The atmosfair fairfuel criteria ensure that the potential greenhouse gas reductions offered by e-kerosene are maximised – through the use of non-fossil, mainly biological CO2 sources similar to waste. e-kerosene plants certified under the fairfuel standard must also increasingly use direct air capture (DAC) systems to supply CO2 so that they can become completely independent of all biogenic and residue sources in the long term. There are also requirements related to additionality and regionality for the renewable electricity sources used, which support the energy transition and do not compete with it.
Reliable CO2 sources are non-fossil and similar to waste. The sources are broken down into four categories (direct air capture, sustainable, partially sustainable, not sustainable). Filtering CO2 from the air (direct air capture, DAC) is the best source in this process. How the sources are assessed also depends on the environmental impact of the upstream chain and excludes, for example, certain substrates in biogas plants, such as farmed biomass with maize. If climate-friendly alternatives are available, such as steel production with green hydrogen, coal-based steel production is out of the question as a source. The Silver standard of the fairfuel label, however, allows e.g. CO2 from cement production as a temporary transitional solution.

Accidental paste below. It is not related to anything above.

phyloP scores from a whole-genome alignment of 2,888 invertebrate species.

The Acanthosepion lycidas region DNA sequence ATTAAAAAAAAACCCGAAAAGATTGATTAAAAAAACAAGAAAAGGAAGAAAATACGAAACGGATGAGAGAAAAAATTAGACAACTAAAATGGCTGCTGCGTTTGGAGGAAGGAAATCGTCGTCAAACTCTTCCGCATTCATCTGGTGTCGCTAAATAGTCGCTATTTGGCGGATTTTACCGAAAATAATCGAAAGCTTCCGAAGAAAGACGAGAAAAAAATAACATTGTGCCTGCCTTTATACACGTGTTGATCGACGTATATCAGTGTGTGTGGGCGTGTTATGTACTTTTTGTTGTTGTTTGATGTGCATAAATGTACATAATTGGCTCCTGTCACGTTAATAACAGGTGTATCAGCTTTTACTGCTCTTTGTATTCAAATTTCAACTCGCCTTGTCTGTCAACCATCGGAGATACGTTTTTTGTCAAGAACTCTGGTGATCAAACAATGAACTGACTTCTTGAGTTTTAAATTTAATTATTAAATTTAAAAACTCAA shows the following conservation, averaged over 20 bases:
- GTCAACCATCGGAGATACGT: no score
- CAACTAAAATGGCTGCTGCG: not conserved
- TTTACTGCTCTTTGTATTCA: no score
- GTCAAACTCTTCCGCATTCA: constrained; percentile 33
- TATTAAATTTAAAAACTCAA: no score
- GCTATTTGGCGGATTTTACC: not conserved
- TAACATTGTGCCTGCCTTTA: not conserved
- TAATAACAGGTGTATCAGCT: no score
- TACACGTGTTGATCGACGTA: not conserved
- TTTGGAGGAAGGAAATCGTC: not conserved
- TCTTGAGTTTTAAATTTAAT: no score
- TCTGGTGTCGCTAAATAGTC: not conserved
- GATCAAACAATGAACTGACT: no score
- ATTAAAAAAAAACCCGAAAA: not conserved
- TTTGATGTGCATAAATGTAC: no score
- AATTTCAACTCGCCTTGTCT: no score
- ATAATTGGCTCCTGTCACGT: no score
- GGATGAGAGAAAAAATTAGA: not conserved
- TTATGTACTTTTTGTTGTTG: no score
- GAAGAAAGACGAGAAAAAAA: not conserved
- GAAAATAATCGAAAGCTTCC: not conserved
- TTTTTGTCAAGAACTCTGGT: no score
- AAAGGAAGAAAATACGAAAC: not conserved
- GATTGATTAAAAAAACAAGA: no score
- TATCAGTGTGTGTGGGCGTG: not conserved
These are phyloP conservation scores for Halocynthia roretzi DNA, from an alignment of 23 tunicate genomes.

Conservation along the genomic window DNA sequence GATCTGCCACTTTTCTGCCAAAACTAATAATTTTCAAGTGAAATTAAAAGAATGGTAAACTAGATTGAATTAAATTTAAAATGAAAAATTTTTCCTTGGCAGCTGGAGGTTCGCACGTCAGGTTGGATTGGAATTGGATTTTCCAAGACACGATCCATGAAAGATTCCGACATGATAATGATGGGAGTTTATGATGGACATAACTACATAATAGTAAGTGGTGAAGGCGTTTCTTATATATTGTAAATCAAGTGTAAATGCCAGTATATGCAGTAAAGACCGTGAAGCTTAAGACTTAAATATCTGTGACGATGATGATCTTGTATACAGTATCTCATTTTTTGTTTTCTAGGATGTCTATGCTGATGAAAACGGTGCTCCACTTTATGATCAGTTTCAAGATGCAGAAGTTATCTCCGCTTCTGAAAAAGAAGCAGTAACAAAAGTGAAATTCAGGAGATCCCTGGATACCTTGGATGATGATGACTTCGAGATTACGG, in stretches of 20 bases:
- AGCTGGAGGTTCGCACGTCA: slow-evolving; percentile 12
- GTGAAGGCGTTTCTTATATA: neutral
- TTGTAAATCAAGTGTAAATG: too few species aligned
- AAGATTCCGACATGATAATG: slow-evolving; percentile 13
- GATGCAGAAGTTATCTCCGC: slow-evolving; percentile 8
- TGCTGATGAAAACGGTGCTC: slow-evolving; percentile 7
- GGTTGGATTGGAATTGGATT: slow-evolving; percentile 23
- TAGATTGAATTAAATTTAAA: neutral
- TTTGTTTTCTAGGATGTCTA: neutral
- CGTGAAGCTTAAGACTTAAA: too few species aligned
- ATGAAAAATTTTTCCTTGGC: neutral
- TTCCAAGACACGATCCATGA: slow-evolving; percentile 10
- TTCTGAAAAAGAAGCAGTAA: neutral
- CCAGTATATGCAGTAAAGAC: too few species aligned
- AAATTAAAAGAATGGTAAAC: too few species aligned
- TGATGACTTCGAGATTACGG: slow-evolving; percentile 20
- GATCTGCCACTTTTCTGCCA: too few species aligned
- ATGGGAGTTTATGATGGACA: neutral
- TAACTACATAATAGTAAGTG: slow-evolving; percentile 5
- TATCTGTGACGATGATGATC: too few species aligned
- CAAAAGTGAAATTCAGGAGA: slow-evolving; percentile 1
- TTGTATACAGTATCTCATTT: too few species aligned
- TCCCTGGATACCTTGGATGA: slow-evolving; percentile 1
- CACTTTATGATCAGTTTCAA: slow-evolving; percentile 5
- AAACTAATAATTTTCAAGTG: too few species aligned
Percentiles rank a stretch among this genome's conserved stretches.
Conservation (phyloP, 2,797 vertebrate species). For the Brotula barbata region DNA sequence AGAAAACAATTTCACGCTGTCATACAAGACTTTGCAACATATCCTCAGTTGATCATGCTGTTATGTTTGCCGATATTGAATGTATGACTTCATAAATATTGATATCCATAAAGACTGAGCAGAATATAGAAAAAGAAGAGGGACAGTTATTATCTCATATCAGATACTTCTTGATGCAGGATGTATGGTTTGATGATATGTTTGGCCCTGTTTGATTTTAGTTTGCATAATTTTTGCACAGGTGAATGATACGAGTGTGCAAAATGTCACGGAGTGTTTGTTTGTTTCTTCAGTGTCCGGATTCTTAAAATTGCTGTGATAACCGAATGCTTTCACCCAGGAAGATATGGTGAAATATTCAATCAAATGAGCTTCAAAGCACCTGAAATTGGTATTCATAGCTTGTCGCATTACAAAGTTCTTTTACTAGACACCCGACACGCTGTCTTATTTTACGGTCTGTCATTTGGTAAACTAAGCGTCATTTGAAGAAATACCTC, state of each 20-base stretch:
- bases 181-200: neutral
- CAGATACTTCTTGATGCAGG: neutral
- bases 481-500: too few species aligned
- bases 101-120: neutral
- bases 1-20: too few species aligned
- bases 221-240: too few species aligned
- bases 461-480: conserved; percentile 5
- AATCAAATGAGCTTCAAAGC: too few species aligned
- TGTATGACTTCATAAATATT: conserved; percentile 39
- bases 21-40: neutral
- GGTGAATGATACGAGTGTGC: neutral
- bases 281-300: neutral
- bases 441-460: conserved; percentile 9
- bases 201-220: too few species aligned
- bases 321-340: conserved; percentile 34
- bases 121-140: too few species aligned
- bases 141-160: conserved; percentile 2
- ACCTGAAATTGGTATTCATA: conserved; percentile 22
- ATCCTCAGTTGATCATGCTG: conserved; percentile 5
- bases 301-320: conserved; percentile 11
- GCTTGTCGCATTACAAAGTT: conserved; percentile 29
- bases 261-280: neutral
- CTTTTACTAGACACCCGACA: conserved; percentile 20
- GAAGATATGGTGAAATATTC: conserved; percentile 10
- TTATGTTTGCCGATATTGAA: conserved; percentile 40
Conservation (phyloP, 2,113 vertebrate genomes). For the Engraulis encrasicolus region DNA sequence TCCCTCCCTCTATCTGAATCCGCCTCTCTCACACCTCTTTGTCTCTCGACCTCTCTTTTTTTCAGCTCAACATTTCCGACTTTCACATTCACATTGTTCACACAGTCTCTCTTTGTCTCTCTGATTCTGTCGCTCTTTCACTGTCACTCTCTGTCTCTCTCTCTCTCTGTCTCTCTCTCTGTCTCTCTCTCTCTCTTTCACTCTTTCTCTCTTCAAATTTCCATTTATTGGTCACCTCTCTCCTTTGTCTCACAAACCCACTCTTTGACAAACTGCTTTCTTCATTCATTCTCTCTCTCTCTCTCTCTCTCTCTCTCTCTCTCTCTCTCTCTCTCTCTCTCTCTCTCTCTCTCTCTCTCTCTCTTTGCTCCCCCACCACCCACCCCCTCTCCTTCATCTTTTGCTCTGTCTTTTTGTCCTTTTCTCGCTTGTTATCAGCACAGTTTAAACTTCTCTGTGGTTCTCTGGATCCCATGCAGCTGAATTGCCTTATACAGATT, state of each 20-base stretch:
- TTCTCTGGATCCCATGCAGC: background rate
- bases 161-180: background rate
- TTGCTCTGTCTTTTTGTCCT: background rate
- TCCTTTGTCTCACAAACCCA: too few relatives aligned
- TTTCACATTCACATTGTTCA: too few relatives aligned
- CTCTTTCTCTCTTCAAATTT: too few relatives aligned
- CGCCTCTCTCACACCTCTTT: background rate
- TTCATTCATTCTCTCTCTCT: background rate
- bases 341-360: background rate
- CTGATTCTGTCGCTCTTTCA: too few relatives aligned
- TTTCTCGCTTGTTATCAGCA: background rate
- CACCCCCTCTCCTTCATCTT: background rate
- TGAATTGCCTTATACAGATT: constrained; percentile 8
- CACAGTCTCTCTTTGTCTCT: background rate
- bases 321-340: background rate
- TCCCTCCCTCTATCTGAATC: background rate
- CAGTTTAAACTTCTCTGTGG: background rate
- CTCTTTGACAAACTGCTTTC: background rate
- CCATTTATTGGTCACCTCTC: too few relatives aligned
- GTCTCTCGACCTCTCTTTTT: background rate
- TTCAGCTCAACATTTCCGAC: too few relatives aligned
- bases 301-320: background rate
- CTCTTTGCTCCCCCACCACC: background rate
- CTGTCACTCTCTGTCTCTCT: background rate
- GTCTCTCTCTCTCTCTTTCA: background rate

If CO2 from fossil sources is used, greenhouse gas emissions can be reduced by a maximum of 50% because the CO2 is now used at least “twice” compared to the purely fossil status quo (see scenario 1). However, fossil CO2 from the earth continues to be released into the atmosphere (see scenario 2), which will make it impossible to reach the climate targets. With DAC or biogenic CO2, on the other hand, a CO2 cycle can be achieved in the short term (scenario 3) as atmospheric CO2 is extracted from the atmosphere by means of plants or technology and then processed to become e-kerosene. This is the only scenario where no fossil CO2 is used for the production of e-kerosene and released into the atmosphere. The atmosfair fairfuel standard thus derives the fairfuel criteria from this scenario.